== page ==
13 December 2008

How to Save the World

I've been enjoying the little Anglo-German spat over how to save the world economy that has been running for a few days now.

It all started with Peer Steinbrück, the Federal Finance Minister, who was interviewed by Newsweek and said,
The speed at which proposals are put together under pressure that don't even pass an economic test is breathtaking and depressing. Our British friends are now cutting their value-added tax. We have no idea how much of that stores will pass on to customers. Are you really going to buy a DVD player because it now costs £39.10 instead of £39.90? All this will do is raise Britain's debt to a level that will take a whole generation to work off. The same people who would never touch deficit spending are now tossing around billions. The switch from decades of supply-side politics all the way to a crass Keynesianism is breathtaking.
Gordon Brown, saviour of the world, tried to brush off his comments by claiming they were an reflection of internal political tensions within the ruling coalition, conveniently forgetting that Chancellor Merkel herself made the same point at the recent CDU party congress:
We will not take part in a competition to outdo one another with an endless list of new proposals, in a senseless contest over billions.
Now, the CDU budget spokesman, Steffen Kampeter has weighed in.
Peer Steinbrück's comments have nothing whatsoever to do with internal German politics as Prime Minister Brown has suggested. In questioning the British Government's approach, Peer Steinbrück is exactly expressing the views of the German Grand Coalition.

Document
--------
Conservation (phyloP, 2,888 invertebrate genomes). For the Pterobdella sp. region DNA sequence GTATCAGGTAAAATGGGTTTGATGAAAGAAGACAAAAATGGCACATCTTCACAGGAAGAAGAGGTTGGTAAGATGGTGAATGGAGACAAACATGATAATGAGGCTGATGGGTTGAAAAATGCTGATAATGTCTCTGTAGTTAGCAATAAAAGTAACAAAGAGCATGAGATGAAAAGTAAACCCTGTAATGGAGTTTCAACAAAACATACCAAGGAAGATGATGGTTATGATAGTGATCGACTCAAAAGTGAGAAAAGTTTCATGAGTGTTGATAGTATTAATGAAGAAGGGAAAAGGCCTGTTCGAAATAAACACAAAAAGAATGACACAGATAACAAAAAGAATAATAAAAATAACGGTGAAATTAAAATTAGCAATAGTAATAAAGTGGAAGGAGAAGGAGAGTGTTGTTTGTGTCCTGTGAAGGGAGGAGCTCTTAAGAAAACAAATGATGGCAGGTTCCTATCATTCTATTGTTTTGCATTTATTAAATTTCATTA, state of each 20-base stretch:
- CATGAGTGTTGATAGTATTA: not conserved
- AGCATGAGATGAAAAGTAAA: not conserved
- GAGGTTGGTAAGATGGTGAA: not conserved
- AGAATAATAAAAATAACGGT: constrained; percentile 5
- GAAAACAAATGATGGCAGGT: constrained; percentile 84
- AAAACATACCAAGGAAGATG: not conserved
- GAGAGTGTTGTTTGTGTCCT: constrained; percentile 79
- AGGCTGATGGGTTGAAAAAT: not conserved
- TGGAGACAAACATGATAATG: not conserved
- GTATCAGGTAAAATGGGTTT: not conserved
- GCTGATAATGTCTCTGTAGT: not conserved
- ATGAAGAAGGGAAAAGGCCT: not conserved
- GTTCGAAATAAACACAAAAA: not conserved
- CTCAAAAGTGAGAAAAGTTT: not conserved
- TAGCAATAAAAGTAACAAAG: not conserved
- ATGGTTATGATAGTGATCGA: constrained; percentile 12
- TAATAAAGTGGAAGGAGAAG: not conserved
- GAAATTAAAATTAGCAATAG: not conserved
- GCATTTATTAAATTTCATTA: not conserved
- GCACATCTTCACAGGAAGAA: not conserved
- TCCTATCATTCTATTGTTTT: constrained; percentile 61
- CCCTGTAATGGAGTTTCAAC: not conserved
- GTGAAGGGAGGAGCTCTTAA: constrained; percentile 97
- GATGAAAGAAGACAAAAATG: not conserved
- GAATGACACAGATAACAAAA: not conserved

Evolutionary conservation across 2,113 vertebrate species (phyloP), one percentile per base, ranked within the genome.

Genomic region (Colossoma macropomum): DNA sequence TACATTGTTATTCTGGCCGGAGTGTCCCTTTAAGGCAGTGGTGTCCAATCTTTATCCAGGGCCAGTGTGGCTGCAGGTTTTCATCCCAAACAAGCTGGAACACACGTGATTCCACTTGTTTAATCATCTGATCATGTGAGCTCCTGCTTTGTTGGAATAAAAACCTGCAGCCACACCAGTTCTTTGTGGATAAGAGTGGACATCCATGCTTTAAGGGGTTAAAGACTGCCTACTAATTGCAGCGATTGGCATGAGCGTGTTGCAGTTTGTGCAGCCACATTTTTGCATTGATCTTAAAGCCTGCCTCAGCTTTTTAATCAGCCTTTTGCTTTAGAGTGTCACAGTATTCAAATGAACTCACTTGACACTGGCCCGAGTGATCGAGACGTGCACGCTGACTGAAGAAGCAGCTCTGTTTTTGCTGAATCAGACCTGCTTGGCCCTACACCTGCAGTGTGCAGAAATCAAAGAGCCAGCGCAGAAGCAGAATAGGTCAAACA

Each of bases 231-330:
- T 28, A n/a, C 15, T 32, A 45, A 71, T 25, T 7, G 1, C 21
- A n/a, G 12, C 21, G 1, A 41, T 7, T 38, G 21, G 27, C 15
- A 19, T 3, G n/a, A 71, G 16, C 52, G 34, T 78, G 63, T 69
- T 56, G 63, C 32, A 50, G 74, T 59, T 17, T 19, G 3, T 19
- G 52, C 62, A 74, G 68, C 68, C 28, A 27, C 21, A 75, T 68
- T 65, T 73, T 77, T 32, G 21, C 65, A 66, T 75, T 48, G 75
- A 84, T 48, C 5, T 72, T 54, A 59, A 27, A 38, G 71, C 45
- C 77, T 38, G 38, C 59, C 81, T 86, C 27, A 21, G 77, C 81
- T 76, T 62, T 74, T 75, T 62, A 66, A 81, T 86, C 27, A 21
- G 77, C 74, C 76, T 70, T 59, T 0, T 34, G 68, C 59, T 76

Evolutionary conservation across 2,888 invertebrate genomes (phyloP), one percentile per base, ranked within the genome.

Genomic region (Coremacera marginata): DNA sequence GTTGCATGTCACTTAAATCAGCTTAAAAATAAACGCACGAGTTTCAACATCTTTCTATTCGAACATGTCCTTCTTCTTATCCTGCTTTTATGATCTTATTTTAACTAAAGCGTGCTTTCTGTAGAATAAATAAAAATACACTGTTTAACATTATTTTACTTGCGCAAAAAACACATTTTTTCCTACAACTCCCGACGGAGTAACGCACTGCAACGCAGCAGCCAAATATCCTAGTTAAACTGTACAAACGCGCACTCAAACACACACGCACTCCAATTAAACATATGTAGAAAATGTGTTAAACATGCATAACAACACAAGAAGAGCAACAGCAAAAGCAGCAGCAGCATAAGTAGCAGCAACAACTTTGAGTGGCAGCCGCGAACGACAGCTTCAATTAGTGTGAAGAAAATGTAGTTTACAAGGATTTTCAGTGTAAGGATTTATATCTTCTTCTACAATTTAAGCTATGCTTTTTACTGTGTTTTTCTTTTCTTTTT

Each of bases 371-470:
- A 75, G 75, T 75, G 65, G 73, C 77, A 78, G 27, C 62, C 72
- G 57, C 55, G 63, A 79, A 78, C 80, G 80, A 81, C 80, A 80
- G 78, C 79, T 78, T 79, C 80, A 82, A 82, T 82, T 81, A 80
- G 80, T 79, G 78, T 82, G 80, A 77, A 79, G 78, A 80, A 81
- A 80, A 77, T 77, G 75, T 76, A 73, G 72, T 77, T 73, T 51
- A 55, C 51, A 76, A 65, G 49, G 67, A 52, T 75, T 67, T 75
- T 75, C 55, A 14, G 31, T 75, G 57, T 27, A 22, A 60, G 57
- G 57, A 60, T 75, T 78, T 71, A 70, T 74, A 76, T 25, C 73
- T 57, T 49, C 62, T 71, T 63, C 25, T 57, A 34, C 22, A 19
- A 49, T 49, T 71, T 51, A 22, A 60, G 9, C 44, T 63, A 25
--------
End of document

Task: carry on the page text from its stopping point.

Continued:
After years of lecturing us on how we need to share in the gains of uncontrolled financial markets, the Labour politicians can’t now expect us to share in its losses.

The tremendous amount of debt being offered by Britain shows a complete failure of Labour policy.
Labour tried to dismiss Hr. Kameter's comments by claiming that he was a mere backbencher, but presumably someone with the role of budget spokesman does not speak on financial matters - especially when that involves directly criticising other governments - without authority.

Mr Brown's Foreign Secretary and occasionally loyal sidekick, the boy Milliband, made the excuses this time - internal German politics blah, blah, blah; Gordon and Angela best of chums blah, blah, blah; Angela totally supportive of the EU's planned fiscal stimulus package blah, blah, blah.

(Incidentally, what a sad reflection of the UK's diminished world status that one of the great offices of state, once held by the likes of Wellington, Palmerston and Salisbury, is now held by a political lightweight like Milliband).

On Friday, Chancellor Merkel did indeed endorse the EU latest plan, though it remains to be seen what this will amount to in practice.

What's it all about? It's clear that there is an internal debate in Germany about the extent of Government intervention, but no-one, including Peer Steinbrück, is advocating no action. It is the rash and ill-considered nature of what is being proposed that is causing the German government concern. As the biggest economy in the EU, it is inevitable that Germany will end up having to carry some of the long term costs of bad decisions made now by other EU countries. Hr. Steinbruck also noted this in his Newsweek interview: